I have been thinking about printing an animal for the longest time. When I attempted to print our chocolate lab, he would try his best to help, but squirmed around in delight in his big hearted way. The cat, forget about it! While being still for naptime snuggles 16 hours a day, as soon as something that could potentially be played with comes along (a paintbrush), she wants to catch it in those lightening fast paws of hers. Chickens, well I’ll let you image that scenario. I always thought I would need to get a print after an animal has died, perhaps like the tradition of a death mask. In Japan, this practice of nature printing has in some fashion been around since the mid-1800's. This art form called gyotaku, or fish printing, consisted of inking and rubbing the print of a fish onto paper and may have been used by fisherman to record their catches.
Meet Katie, a gentle lady of distinction, full of spirit, 33-year old, partially blind, work-horse who lived longer than her owner. She has found a loving home here at Blue Star Equiculture with her sister and devoted boyfriend Buford.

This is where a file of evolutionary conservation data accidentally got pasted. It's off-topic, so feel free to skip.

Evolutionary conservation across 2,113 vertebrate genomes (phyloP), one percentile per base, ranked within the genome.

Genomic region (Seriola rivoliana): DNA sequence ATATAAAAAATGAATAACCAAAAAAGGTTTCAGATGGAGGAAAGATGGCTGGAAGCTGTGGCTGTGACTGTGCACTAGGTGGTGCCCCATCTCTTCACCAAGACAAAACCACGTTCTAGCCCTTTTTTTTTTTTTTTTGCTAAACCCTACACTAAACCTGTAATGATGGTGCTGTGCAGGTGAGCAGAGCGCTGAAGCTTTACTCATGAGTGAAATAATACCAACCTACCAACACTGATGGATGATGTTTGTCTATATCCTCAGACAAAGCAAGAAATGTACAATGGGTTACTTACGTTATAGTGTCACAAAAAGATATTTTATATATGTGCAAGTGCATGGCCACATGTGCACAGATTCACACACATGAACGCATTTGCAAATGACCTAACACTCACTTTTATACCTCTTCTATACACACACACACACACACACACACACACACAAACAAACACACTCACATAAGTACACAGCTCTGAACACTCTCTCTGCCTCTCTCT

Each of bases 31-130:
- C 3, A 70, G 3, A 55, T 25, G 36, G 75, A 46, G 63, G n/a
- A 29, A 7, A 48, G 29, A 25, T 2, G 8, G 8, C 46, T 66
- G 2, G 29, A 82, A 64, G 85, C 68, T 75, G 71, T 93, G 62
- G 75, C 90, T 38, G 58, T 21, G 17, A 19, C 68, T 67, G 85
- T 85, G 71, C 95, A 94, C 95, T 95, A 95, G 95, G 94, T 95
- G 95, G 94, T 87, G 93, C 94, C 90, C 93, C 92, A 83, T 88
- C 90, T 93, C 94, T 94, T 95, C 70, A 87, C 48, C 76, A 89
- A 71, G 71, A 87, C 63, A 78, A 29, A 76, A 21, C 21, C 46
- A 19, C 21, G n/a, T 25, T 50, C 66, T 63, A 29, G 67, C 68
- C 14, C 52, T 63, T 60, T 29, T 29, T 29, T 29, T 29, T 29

Four of us (myself, Barn manager, Christina Anderson, farm intern, Brittany Furtado, and art assistant and photographer, Jill Greenberg) set up a salon for Katie, grooming her shedding winter coat (to be saved for another project). She got her nails done (picked her hooves) while she told us all of the paddock gossip. We crooned and whispered to her how beautiful and good she is. Coconut oil for her mane and tail; she looked lovely. With non-toxic ink, we did a test print of her leg, which was all just a part of the doting, love fest. And it worked! Next time, with her permission, I will get a full print.
On a side note, while massaging the print of her leg onto silk I thought of my late childhood friend and artist, Bryan Nash Gill, who, among other things, created stunning prints of woodcuts. He once printed from a large plank of wood of the Ming Dynasty. In his care taking and respect of that wood we witnessed his skill as a master printer and his deep love of Nature. I can only hope the human love for animals; the landscape and life we find ourselves sharing with them is present for you to see, as I explore Contemporary Pastoralism in this studio to farm exchange.